In his weekly Bucky's Best series, former NFL player and scout Bucky Brooks highlights the can't-miss matchups to watch.
Most favorable offensive matchup
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The Denver Broncos' passing game didn't skip a beat against the Colts in Week 1, even without perennial Pro Bowler Wes Welker (four-game suspension for PED use) lining up in the slot. Manning efficiently picked apart the Colts' defense, distributing pinpoint passes to six different receivers. Emmanuel Sanders and Julius Thomas accounted for 13 of Manning's 22 completions last Sunday, but Demaryius Thomas could be the focal point against Kansas City in Week 2. With Manning adept at spotting the weak link in coverage, the Broncos could light up the scoreboard against a Chiefs defense that has struggled since the end of last season.
For the Chiefs to stand a chance, they'll have to find a way to disrupt the timing of the Broncos' passing attack. Defensive coordinator Bob Sutton has two elite edge rushers in Tamba Hali and Justin Houston, so it's imperative for him to design creative blitzes and stunts that enable the duo to consistently pressure Manning. On the back end of the defense, Kansas City's corners and safeties must be prepared for picks, rub routes and screens, which Denver deploys against man coverage. Last season, Peyton threw five touchdown passes in a Week 13 win at Arrowhead Stadium; if the Chiefs have any hope of obtaining some road retribution, they must limit the Broncos' explosive plays.
Most favorable defensive matchup
It's about time the NFL world recognizes Todd Bowles for the superb job he's done in Arizona, building an elite defense that can go toe to toe with any offense in the league. The wily coordinator has implemented a versatile attack scheme that features a host of exotic pressures and blitzes and also rarely surrenders a big play on the perimeter. Most important, the Cardinals suffocate the running game and force quarterbacks to pass in long-yardage situations, which plays perfectly into the hands of the team's aggressive front and opportunistic secondary.
All of this does not bode well for the Giants, who have struggled to adapt to new coordinator Ben McAdoo's scheme. The former Green Bay Packers assistant has installed a quick-rhythm passing game designed to help Eli Manning become a more efficient playmaker from the pocket, but the veteran has struggled to master the nuances of the system. From the miscommunication with his receivers to the errant throws delivered from a collapsing pocket, Manning has looked nothing like the two-time Super Bowl winner who has carried the Giants' offense for so many seasons. With a weakened supporting cast that features only one proven playmaker (Victor Cruz) and a scattershot running game, New York could have a tough time making plays against one of the league's elite defenses.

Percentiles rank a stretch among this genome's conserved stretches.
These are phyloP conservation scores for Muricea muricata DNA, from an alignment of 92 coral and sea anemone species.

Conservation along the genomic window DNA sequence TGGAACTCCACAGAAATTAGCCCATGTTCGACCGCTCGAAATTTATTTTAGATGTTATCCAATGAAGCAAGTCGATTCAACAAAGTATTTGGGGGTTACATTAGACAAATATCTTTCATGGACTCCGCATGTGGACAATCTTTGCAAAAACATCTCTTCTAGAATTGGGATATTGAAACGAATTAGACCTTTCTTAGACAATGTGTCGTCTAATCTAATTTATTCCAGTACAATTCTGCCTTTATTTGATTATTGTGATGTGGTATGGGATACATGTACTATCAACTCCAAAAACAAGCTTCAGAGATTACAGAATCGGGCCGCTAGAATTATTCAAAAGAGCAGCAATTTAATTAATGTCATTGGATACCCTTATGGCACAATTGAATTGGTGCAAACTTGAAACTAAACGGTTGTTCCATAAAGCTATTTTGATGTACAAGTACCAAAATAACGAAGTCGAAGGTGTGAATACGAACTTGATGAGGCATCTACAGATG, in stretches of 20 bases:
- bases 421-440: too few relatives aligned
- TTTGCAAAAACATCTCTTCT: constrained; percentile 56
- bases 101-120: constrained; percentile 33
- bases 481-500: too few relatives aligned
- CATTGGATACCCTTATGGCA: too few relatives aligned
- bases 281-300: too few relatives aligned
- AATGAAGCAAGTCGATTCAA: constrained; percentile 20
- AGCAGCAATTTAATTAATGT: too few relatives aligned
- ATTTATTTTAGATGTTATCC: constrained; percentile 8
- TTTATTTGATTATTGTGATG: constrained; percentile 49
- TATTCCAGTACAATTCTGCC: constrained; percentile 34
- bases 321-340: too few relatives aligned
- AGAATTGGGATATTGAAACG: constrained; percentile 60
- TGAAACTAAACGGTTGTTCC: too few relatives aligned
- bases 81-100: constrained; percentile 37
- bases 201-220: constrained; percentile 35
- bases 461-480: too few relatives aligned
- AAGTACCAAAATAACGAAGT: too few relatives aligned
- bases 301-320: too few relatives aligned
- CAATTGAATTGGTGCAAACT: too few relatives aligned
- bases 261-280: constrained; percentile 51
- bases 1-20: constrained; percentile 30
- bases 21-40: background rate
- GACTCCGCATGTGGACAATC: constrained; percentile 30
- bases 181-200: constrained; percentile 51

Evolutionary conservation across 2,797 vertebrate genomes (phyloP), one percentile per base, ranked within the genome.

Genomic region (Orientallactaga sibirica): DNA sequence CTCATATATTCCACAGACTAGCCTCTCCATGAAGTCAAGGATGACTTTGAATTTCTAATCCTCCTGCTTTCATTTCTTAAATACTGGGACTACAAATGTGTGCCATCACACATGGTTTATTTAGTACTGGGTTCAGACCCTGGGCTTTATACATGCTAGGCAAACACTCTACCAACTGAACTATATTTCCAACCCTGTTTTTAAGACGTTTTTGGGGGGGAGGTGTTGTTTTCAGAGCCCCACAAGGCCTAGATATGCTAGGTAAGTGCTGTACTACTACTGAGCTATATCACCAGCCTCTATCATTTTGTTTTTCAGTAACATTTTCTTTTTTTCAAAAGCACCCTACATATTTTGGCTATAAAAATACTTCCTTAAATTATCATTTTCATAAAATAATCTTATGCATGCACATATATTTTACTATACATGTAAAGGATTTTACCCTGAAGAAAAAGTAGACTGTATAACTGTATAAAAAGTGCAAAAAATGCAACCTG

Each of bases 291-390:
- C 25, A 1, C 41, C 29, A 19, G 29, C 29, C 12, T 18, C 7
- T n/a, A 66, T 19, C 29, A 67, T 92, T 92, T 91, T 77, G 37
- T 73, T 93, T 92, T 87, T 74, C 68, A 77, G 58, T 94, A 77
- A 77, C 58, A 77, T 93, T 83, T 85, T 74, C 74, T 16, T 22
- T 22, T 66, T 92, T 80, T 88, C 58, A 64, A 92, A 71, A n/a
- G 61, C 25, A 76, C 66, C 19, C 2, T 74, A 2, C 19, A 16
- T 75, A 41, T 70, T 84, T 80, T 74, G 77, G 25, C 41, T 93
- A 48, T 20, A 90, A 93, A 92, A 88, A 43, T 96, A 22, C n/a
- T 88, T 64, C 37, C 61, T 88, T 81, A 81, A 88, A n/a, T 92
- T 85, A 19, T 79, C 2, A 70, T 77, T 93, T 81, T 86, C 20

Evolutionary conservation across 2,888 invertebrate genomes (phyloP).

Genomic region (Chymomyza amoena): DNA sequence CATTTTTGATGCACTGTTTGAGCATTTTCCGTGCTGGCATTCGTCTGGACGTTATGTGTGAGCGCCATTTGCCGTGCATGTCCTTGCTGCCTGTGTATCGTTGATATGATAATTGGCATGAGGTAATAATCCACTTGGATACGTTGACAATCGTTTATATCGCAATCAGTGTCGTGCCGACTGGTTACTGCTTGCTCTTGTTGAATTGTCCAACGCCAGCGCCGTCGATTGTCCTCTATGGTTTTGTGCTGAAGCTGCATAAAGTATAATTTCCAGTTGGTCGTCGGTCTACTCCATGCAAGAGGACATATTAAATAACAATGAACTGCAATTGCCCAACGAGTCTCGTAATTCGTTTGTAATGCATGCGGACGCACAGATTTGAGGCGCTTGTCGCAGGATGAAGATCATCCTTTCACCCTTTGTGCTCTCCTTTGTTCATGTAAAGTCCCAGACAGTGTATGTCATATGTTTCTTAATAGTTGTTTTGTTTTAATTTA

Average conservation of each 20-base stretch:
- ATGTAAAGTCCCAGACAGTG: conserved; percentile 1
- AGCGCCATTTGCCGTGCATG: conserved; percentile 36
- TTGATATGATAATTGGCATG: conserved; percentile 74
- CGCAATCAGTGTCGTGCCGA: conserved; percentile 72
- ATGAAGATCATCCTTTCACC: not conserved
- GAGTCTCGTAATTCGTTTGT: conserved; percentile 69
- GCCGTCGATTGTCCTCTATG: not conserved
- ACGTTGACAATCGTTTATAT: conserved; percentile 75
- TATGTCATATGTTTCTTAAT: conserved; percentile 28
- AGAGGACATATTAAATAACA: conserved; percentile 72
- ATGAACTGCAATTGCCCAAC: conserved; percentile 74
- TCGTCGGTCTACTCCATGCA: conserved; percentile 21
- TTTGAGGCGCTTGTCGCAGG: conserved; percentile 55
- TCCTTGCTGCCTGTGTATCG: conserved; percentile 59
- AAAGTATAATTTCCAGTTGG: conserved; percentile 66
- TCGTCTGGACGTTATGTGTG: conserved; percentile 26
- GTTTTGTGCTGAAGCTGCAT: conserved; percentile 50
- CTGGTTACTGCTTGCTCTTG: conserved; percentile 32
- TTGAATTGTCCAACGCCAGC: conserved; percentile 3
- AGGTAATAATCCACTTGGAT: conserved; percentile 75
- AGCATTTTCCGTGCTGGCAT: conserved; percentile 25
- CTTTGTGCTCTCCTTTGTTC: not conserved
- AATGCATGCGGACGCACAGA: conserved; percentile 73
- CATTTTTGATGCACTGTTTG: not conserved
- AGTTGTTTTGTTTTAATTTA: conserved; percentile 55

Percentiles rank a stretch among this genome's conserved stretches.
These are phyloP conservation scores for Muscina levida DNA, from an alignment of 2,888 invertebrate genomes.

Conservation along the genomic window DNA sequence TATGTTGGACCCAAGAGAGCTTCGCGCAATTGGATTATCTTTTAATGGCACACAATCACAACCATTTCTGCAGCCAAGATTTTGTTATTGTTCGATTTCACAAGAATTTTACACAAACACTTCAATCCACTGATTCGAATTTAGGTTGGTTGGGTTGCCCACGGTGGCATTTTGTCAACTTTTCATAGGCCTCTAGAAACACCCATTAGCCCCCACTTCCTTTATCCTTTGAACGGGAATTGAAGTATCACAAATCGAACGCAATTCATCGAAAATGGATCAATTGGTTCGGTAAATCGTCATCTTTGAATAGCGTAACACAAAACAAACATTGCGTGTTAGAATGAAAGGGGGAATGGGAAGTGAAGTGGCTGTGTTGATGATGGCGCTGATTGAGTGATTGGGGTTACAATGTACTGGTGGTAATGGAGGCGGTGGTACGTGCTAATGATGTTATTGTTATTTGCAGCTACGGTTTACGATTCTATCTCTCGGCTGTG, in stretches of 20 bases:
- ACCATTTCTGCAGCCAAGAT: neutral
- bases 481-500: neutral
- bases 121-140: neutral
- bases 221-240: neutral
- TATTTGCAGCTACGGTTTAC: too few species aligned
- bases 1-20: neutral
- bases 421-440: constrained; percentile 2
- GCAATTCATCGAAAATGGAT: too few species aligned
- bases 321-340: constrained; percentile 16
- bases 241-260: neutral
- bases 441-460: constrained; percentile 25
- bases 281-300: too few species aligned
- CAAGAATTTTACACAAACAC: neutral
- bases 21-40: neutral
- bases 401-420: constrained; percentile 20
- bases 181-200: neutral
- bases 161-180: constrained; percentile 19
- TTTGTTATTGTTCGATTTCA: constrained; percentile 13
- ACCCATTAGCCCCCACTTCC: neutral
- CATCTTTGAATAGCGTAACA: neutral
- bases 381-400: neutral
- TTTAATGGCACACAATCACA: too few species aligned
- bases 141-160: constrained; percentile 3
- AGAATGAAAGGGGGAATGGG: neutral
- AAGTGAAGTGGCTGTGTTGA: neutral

Best WR-CB matchup
Saints coach Sean Payton's creative scheming will lead to plenty of opportunities for Colston and Cooks to square off against the Pro Bowl cornerback. Colston poses a challenge as a big-bodied pass catcher with crafty route running ability and strong hands, while Cooks is a speedster with extraordinary stop-start quickness. Payton will rotate both players on the outside to test Haden's physicality, agility and technical skills in coverage. In addition, Payton will attack Haden's side with double-moves to see if he can catch the veteran cornerback napping on a big play over the top. Given Cooks' speed and quickness, it could be the rookie who gets the bulk of the work against the ultra-aggressive corner this week.
Haden, one of the premier cover corners in the game, is the linchpin of the Browns' forceful blitz scheme. He excels at blanketing receivers in one-on-one coverage while using a variety of techniques that keep opponents' guessing. With quarterbacks and receivers unable to decipher his intentions prior to the snap, the Pro Bowl corner routinely snags interceptions due to communication gaffes and misreads. Although Drew Brees is rarely fooled by these maneuvers, Haden's tactics could frustrate Colston and Cooks, disrupting their ability to make big-time plays.
Most intriguing matchup
Rivers quietly played at an MVP-level last season in Mike McCoy's quarterback-friendly system. The veteran became a more efficient passer from the pocket by taking advantage of quick-rhythm throws. Additionally, Rivers avoided forcing passes into tight windows, settling for the checkdown when coverage took away vertical routes. As a result, Rivers makes opponents defend the entire field, which eventually allows him to catch defenses out of position for a big play. Rivers used this methodical approach Monday to move the ball against one of the NFL's top defenses; he will certainly attempt to attack the Seahawks' premier unit in the same way.